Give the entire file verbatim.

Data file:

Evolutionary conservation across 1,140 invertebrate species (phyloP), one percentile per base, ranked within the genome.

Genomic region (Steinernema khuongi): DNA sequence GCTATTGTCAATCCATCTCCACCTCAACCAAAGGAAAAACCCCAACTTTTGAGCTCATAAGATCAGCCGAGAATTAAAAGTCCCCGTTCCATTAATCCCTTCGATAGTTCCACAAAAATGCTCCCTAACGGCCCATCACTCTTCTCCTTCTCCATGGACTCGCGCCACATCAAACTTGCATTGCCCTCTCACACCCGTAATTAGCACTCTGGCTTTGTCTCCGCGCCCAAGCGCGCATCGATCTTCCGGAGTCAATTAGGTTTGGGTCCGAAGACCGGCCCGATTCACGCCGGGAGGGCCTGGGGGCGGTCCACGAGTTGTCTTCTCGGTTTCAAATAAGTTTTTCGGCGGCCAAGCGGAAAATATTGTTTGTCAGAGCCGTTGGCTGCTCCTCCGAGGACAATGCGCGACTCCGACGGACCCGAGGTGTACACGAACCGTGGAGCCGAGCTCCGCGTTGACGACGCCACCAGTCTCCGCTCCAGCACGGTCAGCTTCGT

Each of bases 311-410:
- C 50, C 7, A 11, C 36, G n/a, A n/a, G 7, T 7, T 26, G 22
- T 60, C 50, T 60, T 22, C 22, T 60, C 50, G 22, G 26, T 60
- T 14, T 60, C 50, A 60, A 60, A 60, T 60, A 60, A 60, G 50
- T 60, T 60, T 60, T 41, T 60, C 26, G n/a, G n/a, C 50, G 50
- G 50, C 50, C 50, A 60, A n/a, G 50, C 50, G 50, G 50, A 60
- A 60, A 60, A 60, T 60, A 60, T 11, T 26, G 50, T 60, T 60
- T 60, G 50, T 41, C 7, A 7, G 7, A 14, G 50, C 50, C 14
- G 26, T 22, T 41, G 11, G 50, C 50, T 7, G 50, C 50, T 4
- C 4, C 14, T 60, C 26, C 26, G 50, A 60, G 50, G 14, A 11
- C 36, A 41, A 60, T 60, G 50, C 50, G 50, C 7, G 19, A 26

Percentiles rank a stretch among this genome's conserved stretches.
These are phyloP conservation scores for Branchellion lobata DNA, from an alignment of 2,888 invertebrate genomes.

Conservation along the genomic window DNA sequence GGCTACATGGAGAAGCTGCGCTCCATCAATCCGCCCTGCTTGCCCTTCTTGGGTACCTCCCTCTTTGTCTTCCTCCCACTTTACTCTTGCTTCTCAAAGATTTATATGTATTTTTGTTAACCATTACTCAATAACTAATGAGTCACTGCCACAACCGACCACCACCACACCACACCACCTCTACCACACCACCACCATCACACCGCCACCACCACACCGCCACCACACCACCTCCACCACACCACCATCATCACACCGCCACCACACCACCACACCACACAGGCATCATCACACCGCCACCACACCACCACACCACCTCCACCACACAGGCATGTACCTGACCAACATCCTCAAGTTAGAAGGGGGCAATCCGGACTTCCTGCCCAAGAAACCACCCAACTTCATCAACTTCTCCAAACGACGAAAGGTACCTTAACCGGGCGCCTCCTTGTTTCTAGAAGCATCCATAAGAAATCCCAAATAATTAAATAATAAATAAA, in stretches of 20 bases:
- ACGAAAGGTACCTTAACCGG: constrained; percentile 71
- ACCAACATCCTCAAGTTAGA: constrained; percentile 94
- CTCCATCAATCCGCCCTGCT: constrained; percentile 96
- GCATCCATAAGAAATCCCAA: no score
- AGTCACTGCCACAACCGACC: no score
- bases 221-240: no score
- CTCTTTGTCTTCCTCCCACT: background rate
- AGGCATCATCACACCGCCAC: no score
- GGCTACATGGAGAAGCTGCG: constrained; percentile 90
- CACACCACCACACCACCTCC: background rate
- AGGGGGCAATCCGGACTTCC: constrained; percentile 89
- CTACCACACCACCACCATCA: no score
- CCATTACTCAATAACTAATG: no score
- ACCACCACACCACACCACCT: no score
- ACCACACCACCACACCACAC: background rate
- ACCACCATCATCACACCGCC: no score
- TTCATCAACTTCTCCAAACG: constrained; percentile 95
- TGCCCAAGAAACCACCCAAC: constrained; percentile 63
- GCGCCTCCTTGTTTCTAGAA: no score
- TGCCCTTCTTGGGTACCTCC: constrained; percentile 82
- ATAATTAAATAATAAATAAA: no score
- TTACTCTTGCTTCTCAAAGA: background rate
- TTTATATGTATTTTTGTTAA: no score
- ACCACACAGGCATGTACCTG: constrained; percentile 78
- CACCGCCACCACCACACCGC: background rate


Evolutionary conservation across 1,140 invertebrate species (phyloP), one percentile per base, ranked within the genome.

Genomic region (Steinernema khuongi): DNA sequence GCTATTGTCAATCCATCTCCACCTCAACCAAAGGAAAAACCCCAACTTTTGAGCTCATAAGATCAGCCGAGAATTAAAAGTCCCCGTTCCATTAATCCCTTCGATAGTTCCACAAAAATGCTCCCTAACGGCCCATCACTCTTCTCCTTCTCCATGGACTCGCGCCACATCAAACTTGCATTGCCCTCTCACACCCGTAATTAGCACTCTGGCTTTGTCTCCGCGCCCAAGCGCGCATCGATCTTCCGGAGTCAATTAGGTTTGGGTCCGAAGACCGGCCCGATTCACGCCGGGAGGGCCTGGGGGCGGTCCACGAGTTGTCTTCTCGGTTTCAAATAAGTTTTTCGGCGGCCAAGCGGAAAATATTGTTTGTCAGAGCCGTTGGCTGCTCCTCCGAGGACAATGCGCGACTCCGACGGACCCGAGGTGTACACGAACCGTGGAGCCGAGCTCCGCGTTGACGACGCCACCAGTCTCCGCTCCAGCACGGTCAGCTTCGT

Each of bases 311-410:
- C 50, C 7, A 11, C 36, G n/a, A n/a, G 7, T 7, T 26, G 22
- T 60, C 50, T 60, T 22, C 22, T 60, C 50, G 22, G 26, T 60
- T 14, T 60, C 50, A 60, A 60, A 60, T 60, A 60, A 60, G 50
- T 60, T 60, T 60, T 41, T 60, C 26, G n/a, G n/a, C 50, G 50
- G 50, C 50, C 50, A 60, A n/a, G 50, C 50, G 50, G 50, A 60
- A 60, A 60, A 60, T 60, A 60, T 11, T 26, G 50, T 60, T 60
- T 60, G 50, T 41, C 7, A 7, G 7, A 14, G 50, C 50, C 14
- G 26, T 22, T 41, G 11, G 50, C 50, T 7, G 50, C 50, T 4
- C 4, C 14, T 60, C 26, C 26, G 50, A 60, G 50, G 14, A 11
- C 36, A 41, A 60, T 60, G 50, C 50, G 50, C 7, G 19, A 26

Percentiles rank a stretch among this genome's conserved stretches.
These are phyloP conservation scores for Branchellion lobata DNA, from an alignment of 2,888 invertebrate genomes.

Conservation along the genomic window DNA sequence GGCTACATGGAGAAGCTGCGCTCCATCAATCCGCCCTGCTTGCCCTTCTTGGGTACCTCCCTCTTTGTCTTCCTCCCACTTTACTCTTGCTTCTCAAAGATTTATATGTATTTTTGTTAACCATTACTCAATAACTAATGAGTCACTGCCACAACCGACCACCACCACACCACACCACCTCTACCACACCACCACCATCACACCGCCACCACCACACCGCCACCACACCACCTCCACCACACCACCATCATCACACCGCCACCACACCACCACACCACACAGGCATCATCACACCGCCACCACACCACCACACCACCTCCACCACACAGGCATGTACCTGACCAACATCCTCAAGTTAGAAGGGGGCAATCCGGACTTCCTGCCCAAGAAACCACCCAACTTCATCAACTTCTCCAAACGACGAAAGGTACCTTAACCGGGCGCCTCCTTGTTTCTAGAAGCATCCATAAGAAATCCCAAATAATTAAATAATAAATAAA, in stretches of 20 bases:
- ACGAAAGGTACCTTAACCGG: constrained; percentile 71
- ACCAACATCCTCAAGTTAGA: constrained; percentile 94
- CTCCATCAATCCGCCCTGCT: constrained; percentile 96
- GCATCCATAAGAAATCCCAA: no score
- AGTCACTGCCACAACCGACC: no score
- bases 221-240: no score
- CTCTTTGTCTTCCTCCCACT: background rate
- AGGCATCATCACACCGCCAC: no score
- GGCTACATGGAGAAGCTGCG: constrained; percentile 90
- CACACCACCACACCACCTCC: background rate
- AGGGGGCAATCCGGACTTCC: constrained; percentile 89
- CTACCACACCACCACCATCA: no score
- CCATTACTCAATAACTAATG: no score
- ACCACCACACCACACCACCT: no score
- ACCACACCACCACACCACAC: background rate
- ACCACCATCATCACACCGCC: no score
- TTCATCAACTTCTCCAAACG: constrained; percentile 95
- TGCCCAAGAAACCACCCAAC: constrained; percentile 63
- GCGCCTCCTTGTTTCTAGAA: no score
- TGCCCTTCTTGGGTACCTCC: constrained; percentile 82
- ATAATTAAATAATAAATAAA: no score
- TTACTCTTGCTTCTCAAAGA: background rate
- TTTATATGTATTTTTGTTAA: no score
- ACCACACAGGCATGTACCTG: constrained; percentile 78
- CACCGCCACCACCACACCGC: background rate